When Did They Come to New York? Jamaicans led the Caribbean migration to New York throughout the twentieth century, including an initial wave in the first two decades, a small wave from the late 1930s to the early ’60s, especially after World War II, and a large surge from the late 1960s to the present. An estimated fifteen percent of Jamaica’s population left the country in the 1970s and 1980s, prompted by a failing economy. In the past couple of decades, Jamaica has become notorious for crime and gangs, inciting others to emigrate for safety reasons. Women are usually the first to migrate, and there are fifty-six Jamaican women for every forty-four Jamaican men in the US (Census 2000).
Where Do They Live? There are three main concentrations of Jamaicans in Metro New York. Apart from the West Indian mecca of East Flatbush and Crown Heights in Brooklyn, Jamaicans have spread out to the Laurelton-Rosedale area of Queens and have a large concentration in the northern tip of the Bronx in the working-class neighborhoods of Eastchester, Wakefield, and Baychester.
What Do They Believe? On New York subways on Sunday mornings, it is common to see small groups of Jamaican women wearing colorful hats and conversing about “living for God” on their way to church. Indeed, Jamaicans, as well as other Caribbeans, have infused their evangelistic zeal into the city, reviving “black churches” and others throughout the Metro area. Most Jamaicans adhere to Christianity, with Pentecostal, Baptist, Anglican, and Seventh-day Adventist denominations among the most popular. Although Haile Selassie I “disappeared” in 1975, Rastafaris still worship him as God and King. Other Afrocentric religions such as Pocomania have a small following.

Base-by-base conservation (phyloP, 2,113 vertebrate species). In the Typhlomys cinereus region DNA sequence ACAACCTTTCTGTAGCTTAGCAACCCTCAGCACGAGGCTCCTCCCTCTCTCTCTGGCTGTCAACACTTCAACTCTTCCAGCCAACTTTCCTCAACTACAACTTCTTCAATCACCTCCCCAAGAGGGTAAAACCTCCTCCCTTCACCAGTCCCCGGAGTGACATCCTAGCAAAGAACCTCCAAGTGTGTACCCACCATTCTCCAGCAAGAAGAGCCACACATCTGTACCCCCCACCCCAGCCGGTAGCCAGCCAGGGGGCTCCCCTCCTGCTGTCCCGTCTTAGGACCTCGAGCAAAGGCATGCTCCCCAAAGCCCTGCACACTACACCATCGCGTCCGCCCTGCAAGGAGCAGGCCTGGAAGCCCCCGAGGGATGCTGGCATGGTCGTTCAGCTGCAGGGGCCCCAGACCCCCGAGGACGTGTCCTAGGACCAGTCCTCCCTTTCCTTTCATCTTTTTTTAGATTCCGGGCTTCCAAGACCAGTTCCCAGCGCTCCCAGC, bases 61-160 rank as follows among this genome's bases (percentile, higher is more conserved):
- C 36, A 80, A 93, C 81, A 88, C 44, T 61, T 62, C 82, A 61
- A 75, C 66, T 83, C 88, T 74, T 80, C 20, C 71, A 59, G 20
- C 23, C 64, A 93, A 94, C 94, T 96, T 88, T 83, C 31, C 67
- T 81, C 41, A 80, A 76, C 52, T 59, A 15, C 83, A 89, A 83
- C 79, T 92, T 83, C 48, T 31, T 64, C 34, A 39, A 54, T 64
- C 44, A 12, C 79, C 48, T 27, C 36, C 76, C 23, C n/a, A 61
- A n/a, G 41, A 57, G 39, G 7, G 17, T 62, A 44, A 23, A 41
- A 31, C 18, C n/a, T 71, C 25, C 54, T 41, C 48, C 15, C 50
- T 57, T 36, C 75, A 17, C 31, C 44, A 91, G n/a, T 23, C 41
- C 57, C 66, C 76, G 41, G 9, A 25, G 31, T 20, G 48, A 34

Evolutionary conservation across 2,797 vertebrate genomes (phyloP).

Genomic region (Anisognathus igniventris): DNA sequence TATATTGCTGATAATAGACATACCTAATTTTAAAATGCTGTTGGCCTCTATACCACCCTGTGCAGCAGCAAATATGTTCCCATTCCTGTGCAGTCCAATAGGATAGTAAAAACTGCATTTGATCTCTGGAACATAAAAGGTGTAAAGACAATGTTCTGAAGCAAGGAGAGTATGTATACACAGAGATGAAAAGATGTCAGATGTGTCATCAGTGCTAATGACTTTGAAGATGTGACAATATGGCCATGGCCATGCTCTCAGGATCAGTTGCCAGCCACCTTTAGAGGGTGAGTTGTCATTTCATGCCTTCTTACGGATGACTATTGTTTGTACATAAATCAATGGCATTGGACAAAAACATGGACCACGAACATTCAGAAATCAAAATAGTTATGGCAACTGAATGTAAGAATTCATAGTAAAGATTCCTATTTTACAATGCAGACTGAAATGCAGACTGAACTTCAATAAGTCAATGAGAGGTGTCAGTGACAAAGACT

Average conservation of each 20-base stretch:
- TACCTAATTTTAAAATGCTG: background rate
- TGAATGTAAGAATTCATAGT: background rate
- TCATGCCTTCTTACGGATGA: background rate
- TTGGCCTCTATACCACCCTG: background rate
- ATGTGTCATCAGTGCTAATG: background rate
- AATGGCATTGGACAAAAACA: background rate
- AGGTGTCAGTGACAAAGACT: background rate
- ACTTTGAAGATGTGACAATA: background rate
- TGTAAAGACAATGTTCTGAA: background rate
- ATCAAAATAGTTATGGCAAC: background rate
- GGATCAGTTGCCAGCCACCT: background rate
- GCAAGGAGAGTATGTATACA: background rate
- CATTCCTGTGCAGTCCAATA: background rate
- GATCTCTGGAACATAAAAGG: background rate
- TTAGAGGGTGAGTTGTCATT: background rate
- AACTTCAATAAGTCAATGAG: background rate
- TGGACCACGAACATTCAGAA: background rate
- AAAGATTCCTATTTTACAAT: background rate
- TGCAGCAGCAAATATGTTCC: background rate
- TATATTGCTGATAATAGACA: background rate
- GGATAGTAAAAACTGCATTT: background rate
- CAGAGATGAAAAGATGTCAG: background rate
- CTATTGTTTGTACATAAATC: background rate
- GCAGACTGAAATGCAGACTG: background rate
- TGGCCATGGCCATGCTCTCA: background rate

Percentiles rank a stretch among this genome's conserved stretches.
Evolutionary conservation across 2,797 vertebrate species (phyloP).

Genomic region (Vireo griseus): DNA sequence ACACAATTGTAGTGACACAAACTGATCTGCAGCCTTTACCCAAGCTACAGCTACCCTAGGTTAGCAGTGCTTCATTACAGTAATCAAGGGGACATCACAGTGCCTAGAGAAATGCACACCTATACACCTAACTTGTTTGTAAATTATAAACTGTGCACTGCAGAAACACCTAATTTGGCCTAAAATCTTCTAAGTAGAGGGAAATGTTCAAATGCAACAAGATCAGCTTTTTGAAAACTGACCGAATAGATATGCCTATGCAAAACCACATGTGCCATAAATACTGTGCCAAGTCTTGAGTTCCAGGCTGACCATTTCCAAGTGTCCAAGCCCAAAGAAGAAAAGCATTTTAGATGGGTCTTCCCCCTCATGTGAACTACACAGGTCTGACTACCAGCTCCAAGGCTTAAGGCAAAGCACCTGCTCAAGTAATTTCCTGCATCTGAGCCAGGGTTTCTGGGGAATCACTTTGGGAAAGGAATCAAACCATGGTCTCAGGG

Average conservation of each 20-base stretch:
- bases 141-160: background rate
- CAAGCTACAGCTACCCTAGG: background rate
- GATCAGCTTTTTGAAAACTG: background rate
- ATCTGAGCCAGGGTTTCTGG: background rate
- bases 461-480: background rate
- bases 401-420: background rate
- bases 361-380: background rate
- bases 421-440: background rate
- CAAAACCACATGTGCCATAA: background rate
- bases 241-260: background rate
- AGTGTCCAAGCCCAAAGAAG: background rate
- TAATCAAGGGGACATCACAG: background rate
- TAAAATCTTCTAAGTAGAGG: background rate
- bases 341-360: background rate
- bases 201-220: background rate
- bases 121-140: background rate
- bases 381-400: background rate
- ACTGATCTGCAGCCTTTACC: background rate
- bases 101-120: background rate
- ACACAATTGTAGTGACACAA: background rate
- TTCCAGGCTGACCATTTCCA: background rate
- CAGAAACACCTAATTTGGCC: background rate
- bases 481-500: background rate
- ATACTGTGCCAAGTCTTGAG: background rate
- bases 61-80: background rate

What Are Their Lives Like? Jamaicans have a reputation for being strong, confident, and hard-working. Many professionals and intellectuals immigrated to New York because they could not find work in Jamaica commensurate with their education. However, Jamaicans in Metro New York are primarily working-class people who socialize in their own networks, through which their native tongue of Patois can flow freely.
- 43% of Jamaicans in the US live in Metro New York (ACS 2008).
- Retired four-star general and former Secretary of State Colin Powell was born in Harlem and is the son of Jamaican immigrants.
- Harlem’s “central park” is named Marcus Garvey Park after the Jamaican hero and activist.
- Jamaica is typically counted among the top five countries in the world with the highest per capita murder rate.
How To Pray: Rastafarians have muddled the identity of Christ by claiming that Haile Selassie I was a second incarnation of Jesus. Rastas refer to the Bible regularly, especially Old Testament passages about exodus and restoration, and their congregations hold regular Bible studies. Pray that God would use the Scriptures to point Rastas to a correct understanding of Christ and His Second Coming.